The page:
Critiquing Mankiw’s Defense of the One Percent

Harvard Economist and former Romney adviser Greg Mankiw has an excellent new essay out defending the one percent. It is, to date, one of the best defenses I have seen of income inequality. That said, there are several places where it falls short.

Mankiw begins with a thought experiment. Imagine a society with equal incomes which is then disrupted by an entrepreneur. Everyone wants to buy the new invention that is being sold by the entrepreneur. If the original position is just, and all the transactions are voluntary, then we have no basis for claiming that the resulting income inequality is unjust or undesirable.

There are three big problems with this line of reasoning. First, as a practical matter, the original position is never just. There’s simply no doubt that there are massive historical inequalities that persist today. The reason blacks are poorer than whites, on average, is based on historical injustices, not on some sort of natural rate of productivity which is then rewarded by a meritocratic economy (the same could be said for gender and also applies to many individuals, it is just easier to demonstrate with reference to groups).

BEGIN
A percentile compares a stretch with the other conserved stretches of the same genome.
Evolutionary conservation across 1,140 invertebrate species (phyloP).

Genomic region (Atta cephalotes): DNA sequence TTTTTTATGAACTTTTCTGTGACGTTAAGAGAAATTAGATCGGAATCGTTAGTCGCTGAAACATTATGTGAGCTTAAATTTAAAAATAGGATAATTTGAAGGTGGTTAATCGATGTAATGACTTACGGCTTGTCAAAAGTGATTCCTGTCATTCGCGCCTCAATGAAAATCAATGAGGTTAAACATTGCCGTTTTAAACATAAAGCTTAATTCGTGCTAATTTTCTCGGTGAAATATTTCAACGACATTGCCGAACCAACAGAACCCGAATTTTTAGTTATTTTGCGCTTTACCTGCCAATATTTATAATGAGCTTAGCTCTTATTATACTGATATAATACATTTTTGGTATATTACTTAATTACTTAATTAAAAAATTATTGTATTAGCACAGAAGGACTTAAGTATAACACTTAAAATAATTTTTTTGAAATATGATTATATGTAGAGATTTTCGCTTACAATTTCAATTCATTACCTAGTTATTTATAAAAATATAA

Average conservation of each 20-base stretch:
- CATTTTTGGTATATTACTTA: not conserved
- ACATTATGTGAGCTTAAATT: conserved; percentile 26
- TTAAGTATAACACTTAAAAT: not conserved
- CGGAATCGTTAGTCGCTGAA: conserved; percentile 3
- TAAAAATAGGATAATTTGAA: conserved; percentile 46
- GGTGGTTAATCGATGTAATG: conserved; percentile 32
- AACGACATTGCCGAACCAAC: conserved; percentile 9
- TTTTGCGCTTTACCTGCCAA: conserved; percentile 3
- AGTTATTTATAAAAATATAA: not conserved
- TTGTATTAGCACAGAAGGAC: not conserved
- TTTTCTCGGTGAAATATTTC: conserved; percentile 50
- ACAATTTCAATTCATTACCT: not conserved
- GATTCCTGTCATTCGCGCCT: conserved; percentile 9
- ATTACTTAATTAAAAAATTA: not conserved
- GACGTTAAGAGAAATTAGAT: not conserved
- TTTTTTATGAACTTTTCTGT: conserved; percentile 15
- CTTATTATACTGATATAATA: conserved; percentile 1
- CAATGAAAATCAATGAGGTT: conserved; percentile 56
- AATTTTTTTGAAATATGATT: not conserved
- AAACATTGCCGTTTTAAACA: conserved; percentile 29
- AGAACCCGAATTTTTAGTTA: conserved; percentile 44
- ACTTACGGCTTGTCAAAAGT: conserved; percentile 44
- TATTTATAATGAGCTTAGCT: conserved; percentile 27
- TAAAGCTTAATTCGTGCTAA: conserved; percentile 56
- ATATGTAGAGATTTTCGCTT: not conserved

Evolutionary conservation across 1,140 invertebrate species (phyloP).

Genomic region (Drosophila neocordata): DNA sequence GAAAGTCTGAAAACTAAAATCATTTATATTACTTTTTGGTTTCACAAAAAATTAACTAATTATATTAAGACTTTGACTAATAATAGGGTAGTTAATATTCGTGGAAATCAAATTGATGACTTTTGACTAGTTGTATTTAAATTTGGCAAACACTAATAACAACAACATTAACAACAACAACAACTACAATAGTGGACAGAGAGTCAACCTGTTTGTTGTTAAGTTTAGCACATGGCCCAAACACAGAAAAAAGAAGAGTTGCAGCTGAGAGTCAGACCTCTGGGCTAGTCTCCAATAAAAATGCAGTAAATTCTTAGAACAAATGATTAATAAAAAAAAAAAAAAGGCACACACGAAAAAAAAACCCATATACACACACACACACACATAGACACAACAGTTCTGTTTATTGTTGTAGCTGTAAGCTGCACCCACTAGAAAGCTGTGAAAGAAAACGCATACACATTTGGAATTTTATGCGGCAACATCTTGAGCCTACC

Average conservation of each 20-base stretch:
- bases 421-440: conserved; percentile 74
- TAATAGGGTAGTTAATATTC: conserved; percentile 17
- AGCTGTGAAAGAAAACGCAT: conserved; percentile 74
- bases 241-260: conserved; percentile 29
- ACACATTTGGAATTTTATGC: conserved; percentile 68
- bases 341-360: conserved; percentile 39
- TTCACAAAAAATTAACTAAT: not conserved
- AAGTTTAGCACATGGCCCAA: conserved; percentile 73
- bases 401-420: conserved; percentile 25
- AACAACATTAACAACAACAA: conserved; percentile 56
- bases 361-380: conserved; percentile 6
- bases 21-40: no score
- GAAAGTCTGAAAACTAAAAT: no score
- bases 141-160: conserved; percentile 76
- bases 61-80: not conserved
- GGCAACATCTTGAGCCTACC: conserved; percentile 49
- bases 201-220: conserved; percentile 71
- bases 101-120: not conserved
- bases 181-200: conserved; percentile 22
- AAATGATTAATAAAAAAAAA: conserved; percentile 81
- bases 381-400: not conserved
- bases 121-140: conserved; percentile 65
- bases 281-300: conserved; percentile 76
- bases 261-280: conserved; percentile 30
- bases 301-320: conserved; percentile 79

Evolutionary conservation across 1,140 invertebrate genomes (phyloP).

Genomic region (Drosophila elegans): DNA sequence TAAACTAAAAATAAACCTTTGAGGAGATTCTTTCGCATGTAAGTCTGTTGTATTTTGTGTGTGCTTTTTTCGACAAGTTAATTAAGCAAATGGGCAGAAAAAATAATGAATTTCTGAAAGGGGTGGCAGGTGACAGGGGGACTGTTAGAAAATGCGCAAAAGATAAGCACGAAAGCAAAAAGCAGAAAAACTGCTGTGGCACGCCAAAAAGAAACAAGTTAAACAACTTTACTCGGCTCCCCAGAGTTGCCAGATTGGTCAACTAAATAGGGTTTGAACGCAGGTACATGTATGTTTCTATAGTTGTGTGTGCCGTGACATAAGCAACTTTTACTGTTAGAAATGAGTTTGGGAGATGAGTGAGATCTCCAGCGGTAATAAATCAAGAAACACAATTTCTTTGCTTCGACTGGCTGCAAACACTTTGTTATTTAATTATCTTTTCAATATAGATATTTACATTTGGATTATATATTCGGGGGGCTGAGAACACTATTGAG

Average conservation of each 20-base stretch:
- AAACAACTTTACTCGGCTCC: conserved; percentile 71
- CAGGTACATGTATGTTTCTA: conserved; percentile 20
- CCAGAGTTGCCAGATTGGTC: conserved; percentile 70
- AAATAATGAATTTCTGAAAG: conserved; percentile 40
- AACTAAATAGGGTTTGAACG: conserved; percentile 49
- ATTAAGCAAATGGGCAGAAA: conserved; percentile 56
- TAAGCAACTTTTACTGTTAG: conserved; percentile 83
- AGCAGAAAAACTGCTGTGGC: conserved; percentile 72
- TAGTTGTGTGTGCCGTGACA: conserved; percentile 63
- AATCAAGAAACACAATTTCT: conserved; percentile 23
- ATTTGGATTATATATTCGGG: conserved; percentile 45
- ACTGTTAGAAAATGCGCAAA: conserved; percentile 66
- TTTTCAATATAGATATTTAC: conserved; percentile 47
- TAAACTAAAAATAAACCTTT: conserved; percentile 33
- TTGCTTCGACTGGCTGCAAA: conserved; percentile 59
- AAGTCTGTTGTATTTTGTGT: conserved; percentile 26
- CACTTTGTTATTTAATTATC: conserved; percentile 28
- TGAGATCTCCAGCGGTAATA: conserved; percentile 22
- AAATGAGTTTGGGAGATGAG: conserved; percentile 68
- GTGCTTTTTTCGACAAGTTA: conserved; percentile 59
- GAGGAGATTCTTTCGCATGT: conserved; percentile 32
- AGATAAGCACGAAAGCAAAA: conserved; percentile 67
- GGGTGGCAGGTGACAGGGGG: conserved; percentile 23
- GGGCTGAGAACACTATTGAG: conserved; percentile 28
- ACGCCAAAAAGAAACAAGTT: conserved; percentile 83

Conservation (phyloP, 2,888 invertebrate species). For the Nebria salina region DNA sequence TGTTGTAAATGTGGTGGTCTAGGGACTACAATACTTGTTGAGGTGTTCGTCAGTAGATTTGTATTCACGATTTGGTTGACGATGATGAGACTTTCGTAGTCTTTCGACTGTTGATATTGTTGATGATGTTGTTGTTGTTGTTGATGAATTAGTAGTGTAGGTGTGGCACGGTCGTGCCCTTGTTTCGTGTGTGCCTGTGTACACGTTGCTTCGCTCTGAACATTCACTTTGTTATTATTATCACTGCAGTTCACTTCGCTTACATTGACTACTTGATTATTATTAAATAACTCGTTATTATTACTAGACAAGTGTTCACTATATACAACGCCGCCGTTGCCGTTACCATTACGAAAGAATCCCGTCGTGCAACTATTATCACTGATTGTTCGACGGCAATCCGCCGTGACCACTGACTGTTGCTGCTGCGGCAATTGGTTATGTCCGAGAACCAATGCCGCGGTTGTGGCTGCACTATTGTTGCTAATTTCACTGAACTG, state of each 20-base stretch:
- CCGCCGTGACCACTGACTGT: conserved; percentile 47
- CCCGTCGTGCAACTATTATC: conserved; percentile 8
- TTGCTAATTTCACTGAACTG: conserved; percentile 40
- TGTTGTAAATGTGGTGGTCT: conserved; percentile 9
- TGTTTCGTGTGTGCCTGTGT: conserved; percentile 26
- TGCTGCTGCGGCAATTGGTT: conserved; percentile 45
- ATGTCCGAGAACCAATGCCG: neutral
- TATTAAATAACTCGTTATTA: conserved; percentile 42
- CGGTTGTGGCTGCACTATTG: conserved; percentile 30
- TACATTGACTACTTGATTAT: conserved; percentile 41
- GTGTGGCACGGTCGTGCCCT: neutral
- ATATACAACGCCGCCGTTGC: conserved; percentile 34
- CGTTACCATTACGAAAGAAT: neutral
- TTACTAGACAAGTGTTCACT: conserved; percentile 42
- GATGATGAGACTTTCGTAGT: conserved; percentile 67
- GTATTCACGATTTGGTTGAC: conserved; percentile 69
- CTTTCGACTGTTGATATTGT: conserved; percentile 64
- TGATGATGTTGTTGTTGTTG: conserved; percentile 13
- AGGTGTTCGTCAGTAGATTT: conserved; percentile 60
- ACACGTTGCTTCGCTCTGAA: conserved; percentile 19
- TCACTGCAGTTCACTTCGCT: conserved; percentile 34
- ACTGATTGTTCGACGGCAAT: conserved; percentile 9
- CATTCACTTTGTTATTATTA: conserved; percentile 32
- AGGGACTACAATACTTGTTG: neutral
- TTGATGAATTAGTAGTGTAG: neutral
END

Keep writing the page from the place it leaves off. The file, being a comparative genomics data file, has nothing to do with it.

Second, market transactions don’t take place in a vacuum. Much to his credit, Mankiw acknowledges this, and argues (correctly) that the degree to which an individuals income reflects their value to society is a question for empirical economics, and one that is not currently settled. (Mankiw and I differ on how we expect it to be settled, Mankiw intuiting that pay mostly reflects value, while I believe it has significantly more to do with social norms and the way in which we have chosen to set up the labor market.)